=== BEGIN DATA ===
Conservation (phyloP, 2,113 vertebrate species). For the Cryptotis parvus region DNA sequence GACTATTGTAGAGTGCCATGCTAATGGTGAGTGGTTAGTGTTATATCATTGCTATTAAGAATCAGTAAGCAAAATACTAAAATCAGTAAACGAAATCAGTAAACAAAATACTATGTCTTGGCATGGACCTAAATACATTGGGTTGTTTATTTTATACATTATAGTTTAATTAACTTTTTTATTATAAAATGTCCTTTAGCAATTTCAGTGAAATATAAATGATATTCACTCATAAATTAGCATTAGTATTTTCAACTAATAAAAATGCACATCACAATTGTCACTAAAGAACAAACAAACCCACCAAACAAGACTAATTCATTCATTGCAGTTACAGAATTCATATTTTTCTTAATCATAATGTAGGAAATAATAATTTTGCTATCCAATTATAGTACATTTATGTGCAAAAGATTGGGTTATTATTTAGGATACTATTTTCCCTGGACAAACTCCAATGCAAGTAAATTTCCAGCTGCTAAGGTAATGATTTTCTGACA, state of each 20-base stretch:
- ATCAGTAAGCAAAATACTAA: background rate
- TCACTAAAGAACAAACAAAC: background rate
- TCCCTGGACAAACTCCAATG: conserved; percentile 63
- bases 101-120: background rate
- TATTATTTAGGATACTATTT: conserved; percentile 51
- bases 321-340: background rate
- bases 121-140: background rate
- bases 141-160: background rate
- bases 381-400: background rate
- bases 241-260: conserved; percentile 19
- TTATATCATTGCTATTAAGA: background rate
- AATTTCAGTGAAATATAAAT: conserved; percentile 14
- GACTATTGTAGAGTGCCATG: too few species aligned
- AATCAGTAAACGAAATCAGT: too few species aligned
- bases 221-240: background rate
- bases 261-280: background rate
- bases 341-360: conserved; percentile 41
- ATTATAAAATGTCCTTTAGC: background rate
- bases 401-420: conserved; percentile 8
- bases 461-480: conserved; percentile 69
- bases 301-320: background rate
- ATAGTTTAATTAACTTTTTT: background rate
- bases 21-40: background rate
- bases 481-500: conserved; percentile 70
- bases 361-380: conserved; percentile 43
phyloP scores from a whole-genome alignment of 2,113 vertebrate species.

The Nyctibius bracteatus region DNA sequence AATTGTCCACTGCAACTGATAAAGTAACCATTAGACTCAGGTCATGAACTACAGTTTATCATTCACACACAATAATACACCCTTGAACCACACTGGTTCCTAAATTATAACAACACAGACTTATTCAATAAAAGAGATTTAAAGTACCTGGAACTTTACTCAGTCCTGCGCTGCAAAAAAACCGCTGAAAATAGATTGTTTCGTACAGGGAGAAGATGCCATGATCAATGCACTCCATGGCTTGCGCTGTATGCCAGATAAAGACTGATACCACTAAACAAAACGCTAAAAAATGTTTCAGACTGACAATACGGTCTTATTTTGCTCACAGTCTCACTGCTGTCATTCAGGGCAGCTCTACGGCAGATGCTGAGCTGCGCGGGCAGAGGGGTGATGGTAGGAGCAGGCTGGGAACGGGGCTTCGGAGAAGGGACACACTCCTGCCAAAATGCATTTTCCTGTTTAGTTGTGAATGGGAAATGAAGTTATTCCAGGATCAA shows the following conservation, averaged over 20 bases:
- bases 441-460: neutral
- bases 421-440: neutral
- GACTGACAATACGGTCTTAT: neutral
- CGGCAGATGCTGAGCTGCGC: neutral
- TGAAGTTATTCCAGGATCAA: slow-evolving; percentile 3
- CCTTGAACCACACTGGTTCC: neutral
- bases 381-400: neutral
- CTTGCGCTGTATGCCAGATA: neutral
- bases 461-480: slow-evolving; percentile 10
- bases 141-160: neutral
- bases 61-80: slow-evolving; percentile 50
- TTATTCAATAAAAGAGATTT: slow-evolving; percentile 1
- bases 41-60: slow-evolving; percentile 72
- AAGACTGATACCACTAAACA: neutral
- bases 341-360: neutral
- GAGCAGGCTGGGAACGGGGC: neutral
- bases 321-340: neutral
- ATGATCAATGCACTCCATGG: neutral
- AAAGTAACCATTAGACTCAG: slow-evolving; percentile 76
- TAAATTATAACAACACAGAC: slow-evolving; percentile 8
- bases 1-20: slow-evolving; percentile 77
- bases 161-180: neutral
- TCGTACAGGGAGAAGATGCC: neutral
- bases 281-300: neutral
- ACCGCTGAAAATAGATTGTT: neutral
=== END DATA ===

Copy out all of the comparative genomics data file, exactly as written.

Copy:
Conservation (phyloP, 2,113 vertebrate species). For the Cryptotis parvus region DNA sequence GACTATTGTAGAGTGCCATGCTAATGGTGAGTGGTTAGTGTTATATCATTGCTATTAAGAATCAGTAAGCAAAATACTAAAATCAGTAAACGAAATCAGTAAACAAAATACTATGTCTTGGCATGGACCTAAATACATTGGGTTGTTTATTTTATACATTATAGTTTAATTAACTTTTTTATTATAAAATGTCCTTTAGCAATTTCAGTGAAATATAAATGATATTCACTCATAAATTAGCATTAGTATTTTCAACTAATAAAAATGCACATCACAATTGTCACTAAAGAACAAACAAACCCACCAAACAAGACTAATTCATTCATTGCAGTTACAGAATTCATATTTTTCTTAATCATAATGTAGGAAATAATAATTTTGCTATCCAATTATAGTACATTTATGTGCAAAAGATTGGGTTATTATTTAGGATACTATTTTCCCTGGACAAACTCCAATGCAAGTAAATTTCCAGCTGCTAAGGTAATGATTTTCTGACA, state of each 20-base stretch:
- ATCAGTAAGCAAAATACTAA: background rate
- TCACTAAAGAACAAACAAAC: background rate
- TCCCTGGACAAACTCCAATG: conserved; percentile 63
- bases 101-120: background rate
- TATTATTTAGGATACTATTT: conserved; percentile 51
- bases 321-340: background rate
- bases 121-140: background rate
- bases 141-160: background rate
- bases 381-400: background rate
- bases 241-260: conserved; percentile 19
- TTATATCATTGCTATTAAGA: background rate
- AATTTCAGTGAAATATAAAT: conserved; percentile 14
- GACTATTGTAGAGTGCCATG: too few species aligned
- AATCAGTAAACGAAATCAGT: too few species aligned
- bases 221-240: background rate
- bases 261-280: background rate
- bases 341-360: conserved; percentile 41
- ATTATAAAATGTCCTTTAGC: background rate
- bases 401-420: conserved; percentile 8
- bases 461-480: conserved; percentile 69
- bases 301-320: background rate
- ATAGTTTAATTAACTTTTTT: background rate
- bases 21-40: background rate
- bases 481-500: conserved; percentile 70
- bases 361-380: conserved; percentile 43
phyloP scores from a whole-genome alignment of 2,113 vertebrate species.

The Nyctibius bracteatus region DNA sequence AATTGTCCACTGCAACTGATAAAGTAACCATTAGACTCAGGTCATGAACTACAGTTTATCATTCACACACAATAATACACCCTTGAACCACACTGGTTCCTAAATTATAACAACACAGACTTATTCAATAAAAGAGATTTAAAGTACCTGGAACTTTACTCAGTCCTGCGCTGCAAAAAAACCGCTGAAAATAGATTGTTTCGTACAGGGAGAAGATGCCATGATCAATGCACTCCATGGCTTGCGCTGTATGCCAGATAAAGACTGATACCACTAAACAAAACGCTAAAAAATGTTTCAGACTGACAATACGGTCTTATTTTGCTCACAGTCTCACTGCTGTCATTCAGGGCAGCTCTACGGCAGATGCTGAGCTGCGCGGGCAGAGGGGTGATGGTAGGAGCAGGCTGGGAACGGGGCTTCGGAGAAGGGACACACTCCTGCCAAAATGCATTTTCCTGTTTAGTTGTGAATGGGAAATGAAGTTATTCCAGGATCAA shows the following conservation, averaged over 20 bases:
- bases 441-460: neutral
- bases 421-440: neutral
- GACTGACAATACGGTCTTAT: neutral
- CGGCAGATGCTGAGCTGCGC: neutral
- TGAAGTTATTCCAGGATCAA: slow-evolving; percentile 3
- CCTTGAACCACACTGGTTCC: neutral
- bases 381-400: neutral
- CTTGCGCTGTATGCCAGATA: neutral
- bases 461-480: slow-evolving; percentile 10
- bases 141-160: neutral
- bases 61-80: slow-evolving; percentile 50
- TTATTCAATAAAAGAGATTT: slow-evolving; percentile 1
- bases 41-60: slow-evolving; percentile 72
- AAGACTGATACCACTAAACA: neutral
- bases 341-360: neutral
- GAGCAGGCTGGGAACGGGGC: neutral
- bases 321-340: neutral
- ATGATCAATGCACTCCATGG: neutral
- AAAGTAACCATTAGACTCAG: slow-evolving; percentile 76
- TAAATTATAACAACACAGAC: slow-evolving; percentile 8
- bases 1-20: slow-evolving; percentile 77
- bases 161-180: neutral
- TCGTACAGGGAGAAGATGCC: neutral
- bases 281-300: neutral
- ACCGCTGAAAATAGATTGTT: neutral